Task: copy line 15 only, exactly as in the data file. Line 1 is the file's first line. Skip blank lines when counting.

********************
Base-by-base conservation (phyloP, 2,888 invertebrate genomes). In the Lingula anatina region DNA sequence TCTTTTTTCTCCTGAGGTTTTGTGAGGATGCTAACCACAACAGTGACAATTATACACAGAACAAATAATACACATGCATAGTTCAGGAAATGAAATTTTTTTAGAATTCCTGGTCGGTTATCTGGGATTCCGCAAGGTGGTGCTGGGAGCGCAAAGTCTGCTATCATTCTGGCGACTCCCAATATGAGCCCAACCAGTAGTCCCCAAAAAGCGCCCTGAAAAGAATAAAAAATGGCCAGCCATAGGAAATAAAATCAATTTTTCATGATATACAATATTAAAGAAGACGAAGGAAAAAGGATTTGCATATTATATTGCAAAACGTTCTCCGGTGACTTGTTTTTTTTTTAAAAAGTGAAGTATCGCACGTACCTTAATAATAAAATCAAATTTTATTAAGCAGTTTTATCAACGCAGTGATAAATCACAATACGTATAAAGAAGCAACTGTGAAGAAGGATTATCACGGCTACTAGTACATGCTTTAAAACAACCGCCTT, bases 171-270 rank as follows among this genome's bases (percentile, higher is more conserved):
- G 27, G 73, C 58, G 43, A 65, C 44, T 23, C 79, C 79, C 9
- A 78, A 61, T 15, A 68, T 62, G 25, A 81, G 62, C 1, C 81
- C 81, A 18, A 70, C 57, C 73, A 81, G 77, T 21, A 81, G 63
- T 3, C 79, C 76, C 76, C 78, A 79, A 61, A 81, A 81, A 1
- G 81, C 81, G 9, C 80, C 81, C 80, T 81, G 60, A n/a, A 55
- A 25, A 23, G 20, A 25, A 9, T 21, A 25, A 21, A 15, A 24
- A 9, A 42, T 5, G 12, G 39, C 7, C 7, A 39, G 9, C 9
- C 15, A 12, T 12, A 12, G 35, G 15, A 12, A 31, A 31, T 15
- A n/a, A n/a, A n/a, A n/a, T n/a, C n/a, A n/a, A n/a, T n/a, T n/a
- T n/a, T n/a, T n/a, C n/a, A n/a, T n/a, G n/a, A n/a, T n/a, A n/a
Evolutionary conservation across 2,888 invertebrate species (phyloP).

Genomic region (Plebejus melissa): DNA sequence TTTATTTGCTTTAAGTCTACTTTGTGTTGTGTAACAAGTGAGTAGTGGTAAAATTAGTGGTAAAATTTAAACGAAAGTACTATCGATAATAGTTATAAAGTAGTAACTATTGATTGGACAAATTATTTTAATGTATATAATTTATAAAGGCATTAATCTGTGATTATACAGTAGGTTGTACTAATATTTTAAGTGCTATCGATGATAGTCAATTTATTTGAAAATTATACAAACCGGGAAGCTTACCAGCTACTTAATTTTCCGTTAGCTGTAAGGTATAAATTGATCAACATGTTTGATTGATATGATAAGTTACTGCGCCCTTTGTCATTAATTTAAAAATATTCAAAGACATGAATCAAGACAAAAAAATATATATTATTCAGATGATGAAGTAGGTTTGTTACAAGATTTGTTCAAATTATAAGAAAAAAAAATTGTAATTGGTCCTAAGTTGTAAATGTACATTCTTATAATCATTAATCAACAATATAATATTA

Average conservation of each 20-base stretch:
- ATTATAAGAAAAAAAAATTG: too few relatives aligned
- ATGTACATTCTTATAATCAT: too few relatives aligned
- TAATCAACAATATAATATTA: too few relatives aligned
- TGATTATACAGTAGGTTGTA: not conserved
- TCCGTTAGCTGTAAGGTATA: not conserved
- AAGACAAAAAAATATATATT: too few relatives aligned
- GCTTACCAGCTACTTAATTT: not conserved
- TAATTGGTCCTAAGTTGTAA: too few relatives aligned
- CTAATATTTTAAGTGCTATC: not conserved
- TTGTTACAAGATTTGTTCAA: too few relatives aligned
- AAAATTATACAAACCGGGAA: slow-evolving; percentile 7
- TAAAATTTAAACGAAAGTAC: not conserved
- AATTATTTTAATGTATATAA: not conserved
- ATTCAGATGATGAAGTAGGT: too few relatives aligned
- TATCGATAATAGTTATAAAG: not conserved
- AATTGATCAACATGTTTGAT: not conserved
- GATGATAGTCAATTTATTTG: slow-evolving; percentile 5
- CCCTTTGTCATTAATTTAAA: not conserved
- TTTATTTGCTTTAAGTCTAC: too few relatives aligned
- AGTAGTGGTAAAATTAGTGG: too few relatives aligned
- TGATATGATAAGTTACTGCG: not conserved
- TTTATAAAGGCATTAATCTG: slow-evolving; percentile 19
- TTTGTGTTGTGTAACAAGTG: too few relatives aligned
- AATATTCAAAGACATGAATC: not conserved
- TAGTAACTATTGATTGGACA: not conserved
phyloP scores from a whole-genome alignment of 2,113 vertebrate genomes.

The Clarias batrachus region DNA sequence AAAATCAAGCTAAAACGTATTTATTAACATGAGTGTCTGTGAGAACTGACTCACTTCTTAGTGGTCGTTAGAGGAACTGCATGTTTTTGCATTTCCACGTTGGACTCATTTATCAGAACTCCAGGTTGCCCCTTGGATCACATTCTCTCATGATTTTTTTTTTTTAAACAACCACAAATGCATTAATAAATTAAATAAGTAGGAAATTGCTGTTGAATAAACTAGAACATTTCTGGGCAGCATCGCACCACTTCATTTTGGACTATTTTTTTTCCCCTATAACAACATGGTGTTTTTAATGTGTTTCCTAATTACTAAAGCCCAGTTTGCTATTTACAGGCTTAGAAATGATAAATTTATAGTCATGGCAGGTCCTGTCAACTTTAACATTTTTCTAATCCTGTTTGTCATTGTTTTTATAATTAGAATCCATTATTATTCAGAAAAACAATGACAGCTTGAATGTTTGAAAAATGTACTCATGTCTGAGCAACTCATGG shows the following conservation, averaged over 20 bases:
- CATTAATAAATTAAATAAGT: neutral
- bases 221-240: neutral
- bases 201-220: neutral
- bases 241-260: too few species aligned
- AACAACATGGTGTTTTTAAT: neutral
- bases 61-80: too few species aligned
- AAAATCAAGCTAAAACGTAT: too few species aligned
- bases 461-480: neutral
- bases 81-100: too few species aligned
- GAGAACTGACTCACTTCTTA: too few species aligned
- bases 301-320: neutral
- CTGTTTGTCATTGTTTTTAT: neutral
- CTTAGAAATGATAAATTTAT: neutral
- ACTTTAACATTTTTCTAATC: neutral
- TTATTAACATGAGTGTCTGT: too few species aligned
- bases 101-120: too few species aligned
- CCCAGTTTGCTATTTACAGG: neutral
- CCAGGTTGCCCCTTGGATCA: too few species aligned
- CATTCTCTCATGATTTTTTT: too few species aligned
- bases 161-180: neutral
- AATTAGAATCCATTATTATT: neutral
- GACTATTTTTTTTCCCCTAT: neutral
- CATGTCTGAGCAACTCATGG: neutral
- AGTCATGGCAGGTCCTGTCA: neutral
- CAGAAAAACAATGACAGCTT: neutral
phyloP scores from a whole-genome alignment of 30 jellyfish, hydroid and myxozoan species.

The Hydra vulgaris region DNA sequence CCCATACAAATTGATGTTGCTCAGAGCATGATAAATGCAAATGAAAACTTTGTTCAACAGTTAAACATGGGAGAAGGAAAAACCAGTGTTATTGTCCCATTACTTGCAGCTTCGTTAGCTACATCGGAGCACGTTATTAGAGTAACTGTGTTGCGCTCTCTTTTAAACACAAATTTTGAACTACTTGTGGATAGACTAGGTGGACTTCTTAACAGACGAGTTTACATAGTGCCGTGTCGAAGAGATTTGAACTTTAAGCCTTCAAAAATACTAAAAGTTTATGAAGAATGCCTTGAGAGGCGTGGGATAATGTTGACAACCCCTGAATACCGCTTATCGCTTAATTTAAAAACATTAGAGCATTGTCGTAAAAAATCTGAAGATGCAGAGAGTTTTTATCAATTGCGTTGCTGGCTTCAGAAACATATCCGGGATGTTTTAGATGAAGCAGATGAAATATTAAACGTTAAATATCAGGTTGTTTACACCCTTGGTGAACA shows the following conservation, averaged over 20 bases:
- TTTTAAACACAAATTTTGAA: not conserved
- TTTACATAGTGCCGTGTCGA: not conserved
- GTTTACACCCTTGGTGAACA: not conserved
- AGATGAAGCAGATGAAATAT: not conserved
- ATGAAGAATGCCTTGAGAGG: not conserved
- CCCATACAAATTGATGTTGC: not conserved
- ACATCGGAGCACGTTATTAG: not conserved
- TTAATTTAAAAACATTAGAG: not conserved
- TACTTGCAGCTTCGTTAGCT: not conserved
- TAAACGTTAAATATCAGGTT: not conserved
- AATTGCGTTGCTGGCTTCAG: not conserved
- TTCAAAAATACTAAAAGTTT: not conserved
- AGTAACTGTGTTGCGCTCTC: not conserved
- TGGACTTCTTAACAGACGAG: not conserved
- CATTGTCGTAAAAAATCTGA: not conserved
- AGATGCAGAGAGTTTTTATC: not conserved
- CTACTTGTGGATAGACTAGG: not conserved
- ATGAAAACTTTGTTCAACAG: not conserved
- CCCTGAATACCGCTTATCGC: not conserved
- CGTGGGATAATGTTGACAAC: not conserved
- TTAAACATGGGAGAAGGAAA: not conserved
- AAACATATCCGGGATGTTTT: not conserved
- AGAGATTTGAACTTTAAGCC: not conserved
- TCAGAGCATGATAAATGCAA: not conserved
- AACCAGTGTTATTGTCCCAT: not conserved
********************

- ATTATAAGAAAAAAAAATTG: too few relatives aligned